Roels “Roy” Cunnyngham and his forefathers helped put Taos on the map in the town’s early days, and through land donations and other community assistance, has made a difference in the lives of countless Taoseños.

Cunnyngham was born in 1962, and grew up in Taos, attending Taos Middle School and Taos High School. “That’s ironic, because our family donated property to Junior High – and I got to go there.”

His ancestors moved to Taos from Germany more than a hundred years ago, and his great grandfather built the first bank and ran a general store and a dairy farm. 

Cunnyngham’s family owned a lot of property in Taos – Albright and Gusdorf streets are named after his great grandfathers.

Years ago, Cunnyngham tried to sell land for a Walmart Supercenter and Lowe’s, but the town of Taos wouldn’t allow him to rezone it for commercial use. “Both would have been on my property, producing one-and-a-half to $2 million a year at this point. Instead, it’s a goat farm,” he said. 

He and his wife Joni raise pigs, goats and chickens, and grow kale, carrots, onions and more. They donate food to Taos schools, and promote healthy eating and local farming in Taos.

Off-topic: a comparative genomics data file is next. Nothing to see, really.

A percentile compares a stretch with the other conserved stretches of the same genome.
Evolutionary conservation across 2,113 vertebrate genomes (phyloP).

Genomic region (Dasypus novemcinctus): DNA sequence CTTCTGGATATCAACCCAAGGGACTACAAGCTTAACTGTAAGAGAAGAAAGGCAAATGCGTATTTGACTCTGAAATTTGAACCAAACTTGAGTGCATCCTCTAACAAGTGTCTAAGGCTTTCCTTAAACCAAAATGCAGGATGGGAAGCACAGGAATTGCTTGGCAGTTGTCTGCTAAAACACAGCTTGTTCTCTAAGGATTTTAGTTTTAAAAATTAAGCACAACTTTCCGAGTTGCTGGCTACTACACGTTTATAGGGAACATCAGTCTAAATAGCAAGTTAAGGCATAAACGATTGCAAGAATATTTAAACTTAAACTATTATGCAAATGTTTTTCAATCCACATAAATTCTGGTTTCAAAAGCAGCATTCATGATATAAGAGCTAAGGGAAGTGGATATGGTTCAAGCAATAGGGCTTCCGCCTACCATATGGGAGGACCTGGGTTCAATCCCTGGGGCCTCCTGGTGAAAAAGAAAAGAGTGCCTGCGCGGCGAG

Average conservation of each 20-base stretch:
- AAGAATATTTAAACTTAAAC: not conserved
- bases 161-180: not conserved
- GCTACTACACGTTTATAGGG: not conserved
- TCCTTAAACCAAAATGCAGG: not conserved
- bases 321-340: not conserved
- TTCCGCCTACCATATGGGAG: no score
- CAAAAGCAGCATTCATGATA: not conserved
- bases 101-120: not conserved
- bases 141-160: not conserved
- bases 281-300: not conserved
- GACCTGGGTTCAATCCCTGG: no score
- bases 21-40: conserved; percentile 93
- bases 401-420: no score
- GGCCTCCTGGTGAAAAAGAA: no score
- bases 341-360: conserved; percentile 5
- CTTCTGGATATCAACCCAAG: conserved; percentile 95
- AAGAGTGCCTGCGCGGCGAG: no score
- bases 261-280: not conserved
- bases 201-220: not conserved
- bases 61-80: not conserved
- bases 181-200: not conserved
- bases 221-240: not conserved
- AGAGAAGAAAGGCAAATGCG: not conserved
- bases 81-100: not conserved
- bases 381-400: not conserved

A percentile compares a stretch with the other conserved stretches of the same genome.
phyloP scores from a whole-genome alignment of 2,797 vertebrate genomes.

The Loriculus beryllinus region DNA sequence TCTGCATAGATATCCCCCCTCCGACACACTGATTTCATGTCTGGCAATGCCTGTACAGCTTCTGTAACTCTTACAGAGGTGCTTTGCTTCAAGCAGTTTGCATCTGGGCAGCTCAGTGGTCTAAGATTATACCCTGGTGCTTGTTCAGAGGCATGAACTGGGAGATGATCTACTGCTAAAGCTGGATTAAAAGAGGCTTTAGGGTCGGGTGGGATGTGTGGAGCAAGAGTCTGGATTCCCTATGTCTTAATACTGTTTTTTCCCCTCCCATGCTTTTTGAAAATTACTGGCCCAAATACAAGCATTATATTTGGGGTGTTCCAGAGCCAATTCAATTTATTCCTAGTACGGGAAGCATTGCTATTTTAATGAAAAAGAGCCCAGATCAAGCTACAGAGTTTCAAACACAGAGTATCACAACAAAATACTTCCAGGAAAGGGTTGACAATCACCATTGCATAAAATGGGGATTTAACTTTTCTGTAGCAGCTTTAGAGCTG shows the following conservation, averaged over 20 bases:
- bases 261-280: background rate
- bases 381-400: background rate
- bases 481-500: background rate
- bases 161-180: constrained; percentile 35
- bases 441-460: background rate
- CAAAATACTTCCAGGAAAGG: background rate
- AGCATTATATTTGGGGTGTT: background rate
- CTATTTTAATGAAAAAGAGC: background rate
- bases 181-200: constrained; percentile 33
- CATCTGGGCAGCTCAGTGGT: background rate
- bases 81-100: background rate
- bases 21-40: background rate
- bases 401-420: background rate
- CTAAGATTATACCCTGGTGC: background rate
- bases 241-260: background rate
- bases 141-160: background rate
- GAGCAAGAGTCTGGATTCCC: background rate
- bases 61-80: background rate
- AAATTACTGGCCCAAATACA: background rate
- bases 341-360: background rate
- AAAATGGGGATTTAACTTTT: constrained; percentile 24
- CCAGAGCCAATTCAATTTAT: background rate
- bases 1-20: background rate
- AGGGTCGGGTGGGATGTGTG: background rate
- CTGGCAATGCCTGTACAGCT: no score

The two worked with Albertsons grocery store to reclaim discarded produce and redistribute it to the community. Cunnyngham said a lot of food goes to the town of Carson, because “there’s a lot of people with food insecurity there.”

He has also donated land to Holy Cross Medical Center and Taos Eco Park soccer field, and 18 acres on Salazar Road to the workforce training nonprofit Rocky Mountain Youth Corps for a ropes course. 

Cunnyngham said he loves the outdoors – he studied forestry in college and worked as a raft guide on the Río Grande for 14 years. “I still love The Box. That was a huge part of my life,” he said. “There’s nothing like The Box.”

He also worked as a crew supervisor with Rocky Mountain Youth Corps. “I got to be the first one to take recruits to the Pueblo. That was kind of an honor.” 

Cunnyngham has strong opinions about a lot of what is happening in Taos, including Taos Ski Valley, the Taos Regional Airport and the town leadership. He said the county planning department’s recent enforcement against travel trailers was outrageous.

“Not everybody can afford a million dollar home,” he said. “There’s a lot of people that would be homeless without their campers or their Airstreams. We’re gonna have to make spaces for them.”

He said he wants to see new leaders in Taos who “would like to see it prosper, grow properly and be a wonderful place to live still.”

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